There are two poems, “A Stone Turns Over a Stone” and “Under the Trees of a Suburban Side Street” which also stretch the notion of companionship very wide. The second is a picture of a girl riding on her father’s back. From this safe perspective it seems to her that she is the centre of the universe and that “all the earth’s roads” stretch out beneath her. One could read it as a portrait of a cosy, soon to be displaced, sense of solipsism, made possible by the companion – her father – as well as her own innocence. But that is hardly in keeping with Boyle’s view of things and so we probably have to read the poem as describing a sense of the world which is present in childhood, lost in adolescence, and which needs to be recaptured if you are to have a fuller life – as the “young poet”, for example, must. The same issue of an implied solipsism is present in “A Stone Turns Over a Stone”. In the first stanza there is a manifest disapproval of the stone’s contempt for the life it finds beneath it, “the disfigurement / it sees all around” but by the end of the poem there seems to be at least a tacit approval of the stone’s sense of itself as being, like the girl on her father’s shoulders, “at the centre of the cosmos”. It’s possible that these two poems are enacting a kind of contraction/expansion scenario (a little like Wonderland’s Alice) where you grow small and inward-turned in order to pass through the portal that enables you to expand into a fuller world.

The final section of Companions, Ancestors, Inscriptions usees its key word “inscriptions” with the same freedom that the first section had treated “Companions”. We may initially think of words engraved on tombstones – and there are poems of loss in this section – but another meaning seems to be of a short meditation about the poet’s current state, an “inscription” in the sense that it is capturing, formalising and getting into words. This is certainly true of the suite of twelve numbered poems called “Inscriptions” which are spread through this final section. They are all short and relate to immediate sensations. They share a similar topography: an interior leading to an outside world of an avenue of trees and the sound of birds. The overall impression is of a visitation from a wider world and an often frustrated desire to join that wider world, perhaps because it will facilitate communication with the lost ones. As the third poem in the sequence, looking at a noisy miner in “a green corridor of air,” says, “we are the grounded ones: / our speech, our self / never programmed // to go that far”. Among the poems of the section which are not part of the “Inscription” sequence is the very anthologisable “October Morning”. It shares the topography of the sequence and is, among other things, a lament for the individual’s inability to be part of the larger world outside:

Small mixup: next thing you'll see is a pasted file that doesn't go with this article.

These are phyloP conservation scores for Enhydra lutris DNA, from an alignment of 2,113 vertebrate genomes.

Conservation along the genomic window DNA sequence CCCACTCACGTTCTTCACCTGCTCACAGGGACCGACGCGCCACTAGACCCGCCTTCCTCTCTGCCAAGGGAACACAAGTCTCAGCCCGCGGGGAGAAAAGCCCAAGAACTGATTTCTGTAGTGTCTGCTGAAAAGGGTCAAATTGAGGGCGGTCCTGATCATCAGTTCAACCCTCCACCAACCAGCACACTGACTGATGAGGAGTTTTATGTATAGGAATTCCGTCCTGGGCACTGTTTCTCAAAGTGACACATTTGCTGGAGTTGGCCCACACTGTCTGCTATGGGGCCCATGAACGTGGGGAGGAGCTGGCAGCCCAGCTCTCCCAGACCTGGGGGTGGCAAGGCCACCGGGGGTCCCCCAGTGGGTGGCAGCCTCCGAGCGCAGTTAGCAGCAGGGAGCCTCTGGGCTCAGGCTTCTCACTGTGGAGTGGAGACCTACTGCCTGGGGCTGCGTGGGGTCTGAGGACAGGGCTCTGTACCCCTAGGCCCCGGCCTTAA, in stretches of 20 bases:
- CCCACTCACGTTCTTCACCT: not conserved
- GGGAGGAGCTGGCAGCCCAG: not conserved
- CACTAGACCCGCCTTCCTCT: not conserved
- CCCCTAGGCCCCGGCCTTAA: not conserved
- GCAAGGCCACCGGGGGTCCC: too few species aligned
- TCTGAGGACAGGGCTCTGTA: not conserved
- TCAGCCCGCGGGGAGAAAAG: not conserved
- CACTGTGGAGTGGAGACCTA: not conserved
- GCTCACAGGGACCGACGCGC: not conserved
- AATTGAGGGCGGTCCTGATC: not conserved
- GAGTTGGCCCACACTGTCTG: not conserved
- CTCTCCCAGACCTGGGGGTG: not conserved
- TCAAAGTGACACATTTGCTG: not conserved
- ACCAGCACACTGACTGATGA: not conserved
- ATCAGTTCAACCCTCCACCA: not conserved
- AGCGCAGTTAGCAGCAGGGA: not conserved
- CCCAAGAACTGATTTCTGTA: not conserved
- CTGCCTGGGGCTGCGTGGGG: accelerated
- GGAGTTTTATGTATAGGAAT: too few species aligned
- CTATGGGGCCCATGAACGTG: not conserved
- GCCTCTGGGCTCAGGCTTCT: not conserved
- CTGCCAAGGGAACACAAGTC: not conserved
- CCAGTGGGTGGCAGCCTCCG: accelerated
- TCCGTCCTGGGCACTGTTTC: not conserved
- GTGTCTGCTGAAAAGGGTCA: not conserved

. . . . .
Today, this morning
everything impregnated with messages
          I can’t read
. . . . . 
sounds dwindling into silence
like the long arches of colonnades
condemned always to head off
for the horizon

               as the racket of rain
folds everything into the background
of time passing again.

This last line is a sign that time (or Time) is a major theme in this book and that the most difficult section, the third, is called “Time’s Errata”. This is a single, twenty-four part sequence (possibly reflecting the number of hours in a day) called “Ode to Time and Time’s Errata”. It begins by establishing that Time is different for us and for mountains and rivers, each in their “no-time now-time”. But the dead are also included in this category and it is tempting for a reader, struggling with the sequence, to see it as being essentially about Time as it relates to lost loved ones. The survivors live in a world in which time progresses slowly and conventionally but it is a compromised time because, devoid of the loved-one, it is hardly real. They also have within themselves memories fixed in time which are part of their ongoing experience. Attempting to form some sort of communication with the dead, “each in our own / void” means imagining time passing for the dead. It’s a complex metaphysics involving Time, self and death. At the end of the sequence though, it reverts to the issue of “October Morning”: the outside world resists understanding though one might, momentarily, come close to understanding things like the water in an upland lake, “their consciousness / of themselves, of the games they play / out of loneliness, desire or boredom // with whatever they touch . . .”